Our ancestors sought in certain animals the incarnation of spirits and gods and this is how totem animals were born. Today most tribes retain these beliefs and possess totemic animals.
Our Homo ancestors began to eat more meat than any other primate. This change in diet enabled them to reduce the length of the digestive tract and increase the size of the brain.
Very soon, the human mind began to associate the different species with their supposed powers, and so the totemic animals were born.
The human brain’s capacity for abstraction meant we went one step further, seeing in animals the incarnation of spirits and gods.
The human intellect sought to manipulate this magic world, and in the depths of ritual caves man drew the animals whose spirits could bestow their powers on him.
The world would never be the same, a subjective reality had been born inside the head of the last primate. The bison would no longer be just an animal, from now on man’s companions in biological evolution also became part of his rites.
This strange relationship between man and nature became a struggle for domination, a struggle which still continues today.
In a strip which goes from India to Australia, and including all of Indonesia, lives the largest reptile in the world.
It is the marine crocodile, an animal which the peoples of the Southern Hemisphere could not help but notice.
The tribes who live in this area believe that the crocodile created the earth from the water, and in it rent an enormous fissure with which it copulated.
From this union were born the plants, the animals and man. When it opened its enormous mouth, the
The Australian Aborigines have their own answer, painted on the rocks of their land.
The Aborigine culture revolves around the spiritual ancestors from what they call the “Dream Time”, and is transmitted from one generation to another through these drawings and the oral tradition.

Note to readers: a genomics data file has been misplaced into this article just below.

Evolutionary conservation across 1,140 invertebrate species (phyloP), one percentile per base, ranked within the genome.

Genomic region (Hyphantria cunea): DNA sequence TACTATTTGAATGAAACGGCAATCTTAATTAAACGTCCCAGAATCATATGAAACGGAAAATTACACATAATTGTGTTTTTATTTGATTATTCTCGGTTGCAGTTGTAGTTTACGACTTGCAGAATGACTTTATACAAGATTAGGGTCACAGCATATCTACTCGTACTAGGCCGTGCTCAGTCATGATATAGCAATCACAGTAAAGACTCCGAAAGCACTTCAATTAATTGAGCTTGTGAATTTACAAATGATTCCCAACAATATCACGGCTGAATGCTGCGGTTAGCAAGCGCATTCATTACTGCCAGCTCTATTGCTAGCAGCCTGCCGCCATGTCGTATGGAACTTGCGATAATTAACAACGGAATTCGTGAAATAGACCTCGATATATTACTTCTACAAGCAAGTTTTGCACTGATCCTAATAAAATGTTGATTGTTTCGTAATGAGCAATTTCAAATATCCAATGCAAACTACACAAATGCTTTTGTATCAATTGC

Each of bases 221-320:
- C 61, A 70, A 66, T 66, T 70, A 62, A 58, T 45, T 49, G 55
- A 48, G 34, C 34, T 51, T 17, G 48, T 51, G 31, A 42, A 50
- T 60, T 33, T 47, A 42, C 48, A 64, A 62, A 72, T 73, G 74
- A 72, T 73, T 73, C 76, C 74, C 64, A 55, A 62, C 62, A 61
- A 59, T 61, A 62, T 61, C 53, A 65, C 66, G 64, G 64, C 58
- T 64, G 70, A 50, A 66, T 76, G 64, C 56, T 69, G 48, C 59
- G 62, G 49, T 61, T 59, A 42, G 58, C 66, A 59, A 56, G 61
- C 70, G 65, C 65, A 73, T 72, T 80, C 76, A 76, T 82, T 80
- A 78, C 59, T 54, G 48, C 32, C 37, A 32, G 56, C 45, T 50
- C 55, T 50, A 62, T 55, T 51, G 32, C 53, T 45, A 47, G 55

The “Dream Time” explains the creation of the earth and all the living beings, always accompanied by the magical notes of the sacred instrument, the “didgeridoo”.
This is probably the oldest known Genesis, or at least the oldest that has reached us still alive in the people that believe it.
On the other side of the planet, in the rain forests of South America, lives an animals whose power was always associated with the fears and desires of all the civilisations that came into contact with it. And it continues to be the King, the largest feline in the Western Hemisphere: the jaguar.
Today, the great cat does not occupy as much territory as in the past. When it lived alongside the pre-Inca cultures in Peru, there were jaguars in the deserts and in the mountains as well as in the jungles. But the traces of the legend remain.
In the symbolic art of the archaeological sites it still smells of fresh blood.
Millions of years of changes on the Planet Earth have produced incredible diversity, a variety of settings in which to put to the test life’s resources for survival. A handful of animal species have proven supremely successful in this selection process imposed by nature.
At the head of this list of winners stands man, and when we outgrew the physical world, we began to discover other dimensions inside our own minds.
Then, we decided to establish an arbitrary scale of values to divide up the other animals into good and bad.
What was first admiration and later a desire to be like them, soon became domination.
The totemism which paid homage to the animal and worshipped it changed when man stopped being a hunter-gatherer and, from the Neolithic age, began to be governed by new socio-economic rules.
The mythical halo of the animals almost entirely disappeared in the dominant western culture, but survived in many others.
Now, what some call “global culture” has adopted nature as simply one more consumer product; the new religion of city-dwellers is conservationism, the new gods are the species in danger of extinction.